Different stoves for different foods
By Joanne Yeo - Thursday, Nov 08, 2012
The art of cooking doesn’t just stop at knowing the right ingredients to add at the appropriate time, amount, or even mastering the different cooking techniques. An important factor of consideration that is often overlooked is the type of stove used. Unlike household kitchen stoves that are pretty standard, stoves used in eateries and food businesses are quite varied and different.
Makansutra interviewed two hawker chefs, Ah Guan, boss of Guan Kee Kway Chap and Mr Jimmy Tan of Yun Seafood Fish head Steamboatto find out about the different commercially used stoves. We highlight four among the many kinds of gas stoves used by the industry.
Ah Guan says this is the most common type of stove used by hawkers. The fire that is produced directly upwards from the ring is small as compared to the other commercial stoves. There is also a bigger version of the 5B stove, called 6B that produces a bigger fire. This type of stove is mostly used for cooking dishes that does not require a big fire such as soup, stews or braised items.
Compared to 5B, pian lu produces a much bigger fire and thus, best used for cooking dishes that need to be cooked fast. But of course, a bigger fire will mean more gas is used. For pian lu, the fire burns from the indented areas of both the center ‘flower-shaped’ ring as well as the encircling ring in a radial pattern.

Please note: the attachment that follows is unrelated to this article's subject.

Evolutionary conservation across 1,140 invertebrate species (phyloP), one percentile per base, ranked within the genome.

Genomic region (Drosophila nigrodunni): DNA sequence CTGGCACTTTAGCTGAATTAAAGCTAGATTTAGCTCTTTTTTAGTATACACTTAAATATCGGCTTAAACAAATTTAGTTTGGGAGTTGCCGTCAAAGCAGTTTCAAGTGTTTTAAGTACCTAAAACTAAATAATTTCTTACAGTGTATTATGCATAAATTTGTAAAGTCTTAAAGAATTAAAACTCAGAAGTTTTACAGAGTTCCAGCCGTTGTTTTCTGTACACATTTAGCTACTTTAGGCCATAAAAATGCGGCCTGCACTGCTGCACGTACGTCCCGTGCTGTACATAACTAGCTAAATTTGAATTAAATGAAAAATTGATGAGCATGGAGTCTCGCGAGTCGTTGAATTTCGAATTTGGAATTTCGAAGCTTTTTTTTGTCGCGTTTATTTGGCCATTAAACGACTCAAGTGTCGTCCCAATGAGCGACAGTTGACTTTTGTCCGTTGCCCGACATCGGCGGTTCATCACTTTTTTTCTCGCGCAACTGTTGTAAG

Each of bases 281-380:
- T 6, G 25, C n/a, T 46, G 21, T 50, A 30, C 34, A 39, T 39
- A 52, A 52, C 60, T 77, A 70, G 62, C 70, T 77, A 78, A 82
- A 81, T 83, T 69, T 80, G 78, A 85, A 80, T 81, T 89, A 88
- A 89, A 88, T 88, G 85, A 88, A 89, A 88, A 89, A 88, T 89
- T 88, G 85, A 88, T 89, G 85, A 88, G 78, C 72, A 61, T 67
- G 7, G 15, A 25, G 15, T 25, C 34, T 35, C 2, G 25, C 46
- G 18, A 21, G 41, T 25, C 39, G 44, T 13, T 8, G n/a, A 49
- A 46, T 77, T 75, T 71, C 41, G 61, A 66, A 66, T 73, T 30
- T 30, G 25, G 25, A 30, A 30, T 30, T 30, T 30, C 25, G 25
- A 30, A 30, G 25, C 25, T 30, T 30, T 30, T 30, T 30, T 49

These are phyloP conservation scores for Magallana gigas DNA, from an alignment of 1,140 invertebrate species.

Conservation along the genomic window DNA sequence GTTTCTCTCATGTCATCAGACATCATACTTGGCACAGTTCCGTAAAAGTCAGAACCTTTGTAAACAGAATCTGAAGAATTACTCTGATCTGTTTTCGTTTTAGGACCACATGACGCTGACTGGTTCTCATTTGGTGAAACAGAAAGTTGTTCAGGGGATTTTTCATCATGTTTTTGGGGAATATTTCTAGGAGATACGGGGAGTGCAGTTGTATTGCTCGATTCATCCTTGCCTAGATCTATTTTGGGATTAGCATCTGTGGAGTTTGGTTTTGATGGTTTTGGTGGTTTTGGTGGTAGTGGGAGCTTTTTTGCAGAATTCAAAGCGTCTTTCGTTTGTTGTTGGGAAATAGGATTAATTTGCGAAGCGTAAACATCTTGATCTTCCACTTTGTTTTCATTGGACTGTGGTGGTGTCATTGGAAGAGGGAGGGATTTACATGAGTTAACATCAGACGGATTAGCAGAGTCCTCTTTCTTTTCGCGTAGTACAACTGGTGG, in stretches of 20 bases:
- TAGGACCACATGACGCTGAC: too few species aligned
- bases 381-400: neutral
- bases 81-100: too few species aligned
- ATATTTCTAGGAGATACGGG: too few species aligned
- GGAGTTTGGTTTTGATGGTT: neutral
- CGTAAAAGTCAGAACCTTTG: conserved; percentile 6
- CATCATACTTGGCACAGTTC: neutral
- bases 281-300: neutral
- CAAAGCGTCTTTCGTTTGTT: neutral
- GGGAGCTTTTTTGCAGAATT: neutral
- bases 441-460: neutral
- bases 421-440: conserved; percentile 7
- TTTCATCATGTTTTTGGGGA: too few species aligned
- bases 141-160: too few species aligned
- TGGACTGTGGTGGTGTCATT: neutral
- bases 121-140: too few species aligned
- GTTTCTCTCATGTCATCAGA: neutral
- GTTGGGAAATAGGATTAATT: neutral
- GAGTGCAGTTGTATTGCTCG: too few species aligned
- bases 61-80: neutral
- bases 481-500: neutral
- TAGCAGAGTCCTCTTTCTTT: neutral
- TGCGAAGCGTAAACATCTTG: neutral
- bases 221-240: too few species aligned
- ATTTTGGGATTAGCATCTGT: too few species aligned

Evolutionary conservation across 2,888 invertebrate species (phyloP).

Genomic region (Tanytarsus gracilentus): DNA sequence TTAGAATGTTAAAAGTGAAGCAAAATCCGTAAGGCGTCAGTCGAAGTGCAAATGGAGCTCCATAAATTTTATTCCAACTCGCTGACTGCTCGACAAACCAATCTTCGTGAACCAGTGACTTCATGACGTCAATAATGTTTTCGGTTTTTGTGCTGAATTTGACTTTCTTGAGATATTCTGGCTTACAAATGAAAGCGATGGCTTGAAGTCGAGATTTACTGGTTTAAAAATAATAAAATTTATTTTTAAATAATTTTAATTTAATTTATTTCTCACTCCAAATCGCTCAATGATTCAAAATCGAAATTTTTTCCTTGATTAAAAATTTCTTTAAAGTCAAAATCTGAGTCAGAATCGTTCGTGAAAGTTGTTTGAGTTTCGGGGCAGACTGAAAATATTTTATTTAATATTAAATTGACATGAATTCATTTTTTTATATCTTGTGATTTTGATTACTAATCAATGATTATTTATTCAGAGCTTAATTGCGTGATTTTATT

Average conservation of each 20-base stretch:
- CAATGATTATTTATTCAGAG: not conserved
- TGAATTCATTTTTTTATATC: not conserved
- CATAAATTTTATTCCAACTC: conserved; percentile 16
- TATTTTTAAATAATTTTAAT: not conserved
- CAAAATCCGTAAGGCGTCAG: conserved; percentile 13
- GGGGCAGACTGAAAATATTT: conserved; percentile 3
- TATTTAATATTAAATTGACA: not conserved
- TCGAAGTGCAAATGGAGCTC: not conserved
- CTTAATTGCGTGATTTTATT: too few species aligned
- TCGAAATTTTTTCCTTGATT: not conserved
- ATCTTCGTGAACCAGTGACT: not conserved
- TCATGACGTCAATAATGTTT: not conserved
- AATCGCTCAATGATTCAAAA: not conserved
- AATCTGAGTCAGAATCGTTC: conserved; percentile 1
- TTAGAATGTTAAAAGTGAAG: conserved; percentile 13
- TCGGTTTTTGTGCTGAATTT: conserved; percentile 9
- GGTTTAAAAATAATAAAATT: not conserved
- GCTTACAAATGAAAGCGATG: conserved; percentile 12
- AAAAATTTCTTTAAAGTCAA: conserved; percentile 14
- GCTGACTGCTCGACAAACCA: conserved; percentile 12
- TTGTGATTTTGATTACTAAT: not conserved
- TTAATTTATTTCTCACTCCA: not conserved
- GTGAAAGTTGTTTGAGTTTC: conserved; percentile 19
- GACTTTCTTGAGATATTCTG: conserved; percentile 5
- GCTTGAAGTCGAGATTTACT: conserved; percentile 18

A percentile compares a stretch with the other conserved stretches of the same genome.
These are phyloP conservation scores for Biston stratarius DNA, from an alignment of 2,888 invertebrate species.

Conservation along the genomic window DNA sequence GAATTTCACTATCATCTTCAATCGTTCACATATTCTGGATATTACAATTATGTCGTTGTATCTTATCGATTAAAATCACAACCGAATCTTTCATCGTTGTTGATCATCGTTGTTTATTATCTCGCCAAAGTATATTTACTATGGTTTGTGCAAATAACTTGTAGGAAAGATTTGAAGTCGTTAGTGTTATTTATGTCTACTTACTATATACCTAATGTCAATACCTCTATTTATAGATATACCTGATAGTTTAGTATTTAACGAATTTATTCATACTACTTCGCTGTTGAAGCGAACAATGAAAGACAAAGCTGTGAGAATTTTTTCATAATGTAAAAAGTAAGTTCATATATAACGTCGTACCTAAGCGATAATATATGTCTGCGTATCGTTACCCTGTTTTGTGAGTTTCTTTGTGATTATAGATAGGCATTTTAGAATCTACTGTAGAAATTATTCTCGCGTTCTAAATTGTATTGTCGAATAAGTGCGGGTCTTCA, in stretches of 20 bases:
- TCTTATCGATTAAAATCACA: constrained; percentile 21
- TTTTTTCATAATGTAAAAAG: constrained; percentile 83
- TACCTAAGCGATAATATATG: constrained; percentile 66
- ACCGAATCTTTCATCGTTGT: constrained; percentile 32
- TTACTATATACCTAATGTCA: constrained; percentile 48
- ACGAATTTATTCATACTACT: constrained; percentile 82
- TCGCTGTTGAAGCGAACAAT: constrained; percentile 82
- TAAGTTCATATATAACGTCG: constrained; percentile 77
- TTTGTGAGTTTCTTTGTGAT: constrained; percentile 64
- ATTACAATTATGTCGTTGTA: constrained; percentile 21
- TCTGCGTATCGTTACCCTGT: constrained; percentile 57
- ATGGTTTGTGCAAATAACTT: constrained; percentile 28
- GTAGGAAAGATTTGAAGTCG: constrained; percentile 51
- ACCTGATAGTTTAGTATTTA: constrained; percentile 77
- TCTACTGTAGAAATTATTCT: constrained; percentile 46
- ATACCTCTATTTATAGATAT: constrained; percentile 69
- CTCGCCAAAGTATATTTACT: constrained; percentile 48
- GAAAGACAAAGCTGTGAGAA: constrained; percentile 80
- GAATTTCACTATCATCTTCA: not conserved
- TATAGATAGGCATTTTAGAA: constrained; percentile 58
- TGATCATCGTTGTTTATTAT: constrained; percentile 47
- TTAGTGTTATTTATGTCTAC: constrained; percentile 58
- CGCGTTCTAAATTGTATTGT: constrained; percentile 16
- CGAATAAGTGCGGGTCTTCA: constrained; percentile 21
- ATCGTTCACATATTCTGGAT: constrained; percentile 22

Ah Guan says this type of stove is suitable for cooking huge pots of soup where the ingredients need to be heated and cooked quickly. Other foods that can be cooked using this include char kuay teow, mee goreng and even Hokkien mee.
风炉 (fenglu)/ 香港炉 (xiang gang lu)
Known as fenglu or xiang gang lu, Mr Tan says it is one of the more expensive stove types in the market and that is used in restaurants. There are two parts to this: The fire burning from the center ring is buried at the bottom of well-like structure. When cooking, the wok sits perfectly right on top of the raised outer elevated rim of the stove, leaving no gaps for the fire to escape or the air from outside to enter when the wok is placed atop.
Inside the stove ‘well’, Mr Tan explains that the fire is being raised up to the wok in a circular motion by the wind source that comes from the middle of the fire rings. He says the resultant fire is more‘powerful’ and evenly distributed at the bottom of the wok. He adds that dishes that are cooked this way are more 香(fragrant) and “wok hei” is often achieved with this type of heat and fire. This type of stove is best used for frying vegetables, noodles and rice.
Mei hua lu resembles 5B albeit with smaller fire holes. This in turn produces a smaller fire, which is best for stewing food such as sea cucumber or deep-frying chicken wings over low fire, according to Mr Tan.